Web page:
PALMER — According to legal opinions released this week, no Mat-Su Borough assembly member is likely to get booted off the body for violating residency requirements.
Questions arose at the assembly’s Feb. 19 meeting, at the tail end of which Assemblyman Warren Keogh asked borough attorney Nick Spiropoulos for an opinion regarding Assemblyman Ron Arvin, who has been working in Taiwan and attending assembly meetings over the phone for more than three months.
Assemblyman Steve Colligan, often a political ally of Arvin, followed that up by asking the attorney for an opinion on Keogh who, he alleged, didn’t live in his home district of Chickaloon.
Those kinds of politically sensitive opinions are generally farmed out to outside law firms. The law firm Birch Horton Bittner & Cherot provided the opinion on Arvin.
The rules say that a person who is physically absent from the borough for more than 90 days has to have assembly permission. But can they do that after the fact? Does the absence have to be excused before the member leaves?
“While it is unclear under Alaska law whether post-absence excuse is permitted, the existing law, as well as the Assembly’s own conduct, weigh in favor of permitting the assembly to excuse the absence,” the opinion states.
Arvin, for his part, doesn’t deny he was gone, but said, among other things, that his attendance record at meetings — even though he often attends via telephone — is superb, that his constituents have full access to him via email and telephone, and that voters knew about his work situation when they chose to return him to office last year.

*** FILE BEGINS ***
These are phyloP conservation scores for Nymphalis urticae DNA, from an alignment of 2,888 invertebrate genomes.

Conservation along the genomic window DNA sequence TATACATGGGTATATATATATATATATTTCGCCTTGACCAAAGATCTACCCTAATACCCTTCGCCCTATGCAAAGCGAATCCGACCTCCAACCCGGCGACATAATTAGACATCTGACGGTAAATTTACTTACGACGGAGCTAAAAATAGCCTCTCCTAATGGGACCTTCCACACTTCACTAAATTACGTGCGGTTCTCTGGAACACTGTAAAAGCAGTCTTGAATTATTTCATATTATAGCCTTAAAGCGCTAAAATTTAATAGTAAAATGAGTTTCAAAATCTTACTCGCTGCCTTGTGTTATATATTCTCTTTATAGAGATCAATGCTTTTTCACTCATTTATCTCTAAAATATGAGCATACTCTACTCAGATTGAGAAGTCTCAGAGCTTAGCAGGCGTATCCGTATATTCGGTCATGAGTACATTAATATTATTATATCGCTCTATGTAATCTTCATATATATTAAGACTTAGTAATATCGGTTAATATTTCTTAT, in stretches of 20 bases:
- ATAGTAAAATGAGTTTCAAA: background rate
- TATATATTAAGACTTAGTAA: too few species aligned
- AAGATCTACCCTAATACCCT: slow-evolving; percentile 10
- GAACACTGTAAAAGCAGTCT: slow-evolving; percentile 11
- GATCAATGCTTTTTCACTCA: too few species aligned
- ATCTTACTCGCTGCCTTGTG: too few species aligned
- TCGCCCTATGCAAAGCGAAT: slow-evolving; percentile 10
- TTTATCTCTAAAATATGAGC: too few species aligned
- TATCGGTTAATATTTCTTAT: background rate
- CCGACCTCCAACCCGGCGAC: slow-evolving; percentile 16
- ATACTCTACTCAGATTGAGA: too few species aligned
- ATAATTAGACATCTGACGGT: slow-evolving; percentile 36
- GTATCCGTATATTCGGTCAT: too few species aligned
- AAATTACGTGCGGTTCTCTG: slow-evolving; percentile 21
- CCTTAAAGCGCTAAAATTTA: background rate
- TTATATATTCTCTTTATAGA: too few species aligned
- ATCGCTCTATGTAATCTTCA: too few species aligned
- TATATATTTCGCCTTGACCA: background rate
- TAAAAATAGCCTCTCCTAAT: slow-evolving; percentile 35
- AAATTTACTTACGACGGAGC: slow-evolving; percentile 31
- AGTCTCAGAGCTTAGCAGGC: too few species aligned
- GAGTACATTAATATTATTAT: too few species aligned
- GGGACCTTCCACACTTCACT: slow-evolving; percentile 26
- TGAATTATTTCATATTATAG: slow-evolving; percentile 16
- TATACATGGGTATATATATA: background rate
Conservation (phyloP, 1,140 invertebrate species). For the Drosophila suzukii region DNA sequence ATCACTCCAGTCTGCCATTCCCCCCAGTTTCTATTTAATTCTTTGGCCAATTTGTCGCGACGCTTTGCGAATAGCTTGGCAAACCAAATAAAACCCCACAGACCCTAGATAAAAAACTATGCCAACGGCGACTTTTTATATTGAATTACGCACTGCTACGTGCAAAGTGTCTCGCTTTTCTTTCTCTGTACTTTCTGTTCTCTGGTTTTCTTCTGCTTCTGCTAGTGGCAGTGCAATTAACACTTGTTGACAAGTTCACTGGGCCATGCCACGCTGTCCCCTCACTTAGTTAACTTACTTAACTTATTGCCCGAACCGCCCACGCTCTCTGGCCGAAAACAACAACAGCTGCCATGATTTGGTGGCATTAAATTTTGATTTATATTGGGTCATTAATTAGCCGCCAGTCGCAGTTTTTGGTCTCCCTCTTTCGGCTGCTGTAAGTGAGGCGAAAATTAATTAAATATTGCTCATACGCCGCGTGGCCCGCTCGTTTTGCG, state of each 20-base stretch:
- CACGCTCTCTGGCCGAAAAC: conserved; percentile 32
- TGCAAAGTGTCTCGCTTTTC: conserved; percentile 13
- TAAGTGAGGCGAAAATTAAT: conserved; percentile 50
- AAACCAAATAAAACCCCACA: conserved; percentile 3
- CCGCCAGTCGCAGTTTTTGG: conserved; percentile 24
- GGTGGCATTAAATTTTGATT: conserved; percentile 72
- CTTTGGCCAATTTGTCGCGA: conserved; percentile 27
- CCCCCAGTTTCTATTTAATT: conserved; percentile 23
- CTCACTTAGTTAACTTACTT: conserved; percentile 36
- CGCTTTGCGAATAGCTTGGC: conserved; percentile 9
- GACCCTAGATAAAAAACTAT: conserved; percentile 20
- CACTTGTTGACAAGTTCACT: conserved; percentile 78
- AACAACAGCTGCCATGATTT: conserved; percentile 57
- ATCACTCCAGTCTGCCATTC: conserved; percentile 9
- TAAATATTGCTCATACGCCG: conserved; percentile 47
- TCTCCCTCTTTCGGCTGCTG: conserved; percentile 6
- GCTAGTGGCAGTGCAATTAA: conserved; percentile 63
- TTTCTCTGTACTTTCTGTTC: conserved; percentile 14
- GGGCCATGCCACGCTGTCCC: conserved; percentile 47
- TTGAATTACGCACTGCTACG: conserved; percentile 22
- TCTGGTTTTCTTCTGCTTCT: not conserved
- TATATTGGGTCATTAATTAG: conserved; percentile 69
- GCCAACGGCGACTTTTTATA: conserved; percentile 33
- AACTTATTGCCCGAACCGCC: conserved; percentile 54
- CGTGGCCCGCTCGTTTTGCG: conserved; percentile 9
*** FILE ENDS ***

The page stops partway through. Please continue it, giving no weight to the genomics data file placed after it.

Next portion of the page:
That’s part of what borough mayor Larry DeVilbiss was getting at when he said at the tail-end of Tuesday’s assembly meeting he would work to get Arvin’s absences excused.
“I am going to be bringing a resolution to the next assembly meeting asking the assembly to excuse assembly member Arvin,” the mayor said. “I personally assumed that the voters excused him because it was a very central part of a very open campaign on that very issue and voters knew what they were getting.”
However, knowledge of the borough’s 90-day absence policy did not come to light until last month — long after the October 2012 vote.
As for the Keogh opinion; a memo from Levesque Law Group in Anchorage starts out by saying the question is moot.
“The Matanuska-Susitna Borough Code is clear that assembly members must reside within the district that they represent and that members who cease to reside within that district may only continue representation of that district until the next general election,” according to the opinion.
That next election is one that Keogh has to run in anyway; he’s up for re-election in the October 2013 general election.
But is he out of compliance?
The opinion says that Keogh’s residency in Chickaloon appears to be valid, “so long as he does not vote in an election reserved to any (state) House district other than the one assigned to Chickaloon.”
Whether his claims of residency in Chickaloon are valid would require an investigation, one that the assembly could certainly seek, according to the requested legal review.
Keogh, for his part, has denied allegations he lives outside of Chickaloon, conceding that he does often spend the night in Palmer instead of making such a long drive home when he’s conducting borough business.
Contact reporter Andrew Wellner at firstname.lastname@example.org or 352-2270.